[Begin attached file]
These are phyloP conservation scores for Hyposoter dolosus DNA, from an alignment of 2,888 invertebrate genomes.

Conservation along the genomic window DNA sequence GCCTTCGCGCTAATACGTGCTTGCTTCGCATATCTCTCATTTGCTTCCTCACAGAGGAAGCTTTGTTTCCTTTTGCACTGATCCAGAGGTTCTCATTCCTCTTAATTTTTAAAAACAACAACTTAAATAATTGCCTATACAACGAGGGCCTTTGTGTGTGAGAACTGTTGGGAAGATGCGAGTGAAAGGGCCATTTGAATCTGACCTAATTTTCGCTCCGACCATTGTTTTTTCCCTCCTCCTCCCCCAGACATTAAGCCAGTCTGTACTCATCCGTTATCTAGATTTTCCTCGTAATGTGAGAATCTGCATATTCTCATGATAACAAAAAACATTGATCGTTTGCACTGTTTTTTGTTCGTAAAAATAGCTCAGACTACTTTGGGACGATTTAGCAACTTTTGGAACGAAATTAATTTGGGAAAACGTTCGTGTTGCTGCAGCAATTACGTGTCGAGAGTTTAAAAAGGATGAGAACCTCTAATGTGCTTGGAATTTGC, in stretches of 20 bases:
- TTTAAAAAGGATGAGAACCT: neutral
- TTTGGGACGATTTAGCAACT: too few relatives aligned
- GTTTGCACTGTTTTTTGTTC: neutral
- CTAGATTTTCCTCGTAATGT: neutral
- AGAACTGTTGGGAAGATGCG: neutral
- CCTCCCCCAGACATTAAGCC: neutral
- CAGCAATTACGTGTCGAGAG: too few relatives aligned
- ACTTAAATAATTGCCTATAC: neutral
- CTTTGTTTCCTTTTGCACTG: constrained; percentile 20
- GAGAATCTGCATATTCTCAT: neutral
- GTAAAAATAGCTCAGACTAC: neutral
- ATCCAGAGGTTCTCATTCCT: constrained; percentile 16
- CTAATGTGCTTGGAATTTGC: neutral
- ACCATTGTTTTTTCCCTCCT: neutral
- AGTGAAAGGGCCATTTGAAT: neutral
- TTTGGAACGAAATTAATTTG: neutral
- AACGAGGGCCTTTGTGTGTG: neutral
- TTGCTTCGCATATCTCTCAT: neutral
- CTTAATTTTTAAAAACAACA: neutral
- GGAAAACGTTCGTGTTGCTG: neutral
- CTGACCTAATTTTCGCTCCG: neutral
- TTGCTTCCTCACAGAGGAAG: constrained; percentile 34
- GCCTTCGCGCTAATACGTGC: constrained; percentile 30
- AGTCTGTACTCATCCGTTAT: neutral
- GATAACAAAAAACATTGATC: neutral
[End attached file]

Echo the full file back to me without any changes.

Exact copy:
These are phyloP conservation scores for Hyposoter dolosus DNA, from an alignment of 2,888 invertebrate genomes.

Conservation along the genomic window DNA sequence GCCTTCGCGCTAATACGTGCTTGCTTCGCATATCTCTCATTTGCTTCCTCACAGAGGAAGCTTTGTTTCCTTTTGCACTGATCCAGAGGTTCTCATTCCTCTTAATTTTTAAAAACAACAACTTAAATAATTGCCTATACAACGAGGGCCTTTGTGTGTGAGAACTGTTGGGAAGATGCGAGTGAAAGGGCCATTTGAATCTGACCTAATTTTCGCTCCGACCATTGTTTTTTCCCTCCTCCTCCCCCAGACATTAAGCCAGTCTGTACTCATCCGTTATCTAGATTTTCCTCGTAATGTGAGAATCTGCATATTCTCATGATAACAAAAAACATTGATCGTTTGCACTGTTTTTTGTTCGTAAAAATAGCTCAGACTACTTTGGGACGATTTAGCAACTTTTGGAACGAAATTAATTTGGGAAAACGTTCGTGTTGCTGCAGCAATTACGTGTCGAGAGTTTAAAAAGGATGAGAACCTCTAATGTGCTTGGAATTTGC, in stretches of 20 bases:
- TTTAAAAAGGATGAGAACCT: neutral
- TTTGGGACGATTTAGCAACT: too few relatives aligned
- GTTTGCACTGTTTTTTGTTC: neutral
- CTAGATTTTCCTCGTAATGT: neutral
- AGAACTGTTGGGAAGATGCG: neutral
- CCTCCCCCAGACATTAAGCC: neutral
- CAGCAATTACGTGTCGAGAG: too few relatives aligned
- ACTTAAATAATTGCCTATAC: neutral
- CTTTGTTTCCTTTTGCACTG: constrained; percentile 20
- GAGAATCTGCATATTCTCAT: neutral
- GTAAAAATAGCTCAGACTAC: neutral
- ATCCAGAGGTTCTCATTCCT: constrained; percentile 16
- CTAATGTGCTTGGAATTTGC: neutral
- ACCATTGTTTTTTCCCTCCT: neutral
- AGTGAAAGGGCCATTTGAAT: neutral
- TTTGGAACGAAATTAATTTG: neutral
- AACGAGGGCCTTTGTGTGTG: neutral
- TTGCTTCGCATATCTCTCAT: neutral
- CTTAATTTTTAAAAACAACA: neutral
- GGAAAACGTTCGTGTTGCTG: neutral
- CTGACCTAATTTTCGCTCCG: neutral
- TTGCTTCCTCACAGAGGAAG: constrained; percentile 34
- GCCTTCGCGCTAATACGTGC: constrained; percentile 30
- AGTCTGTACTCATCCGTTAT: neutral
- GATAACAAAAAACATTGATC: neutral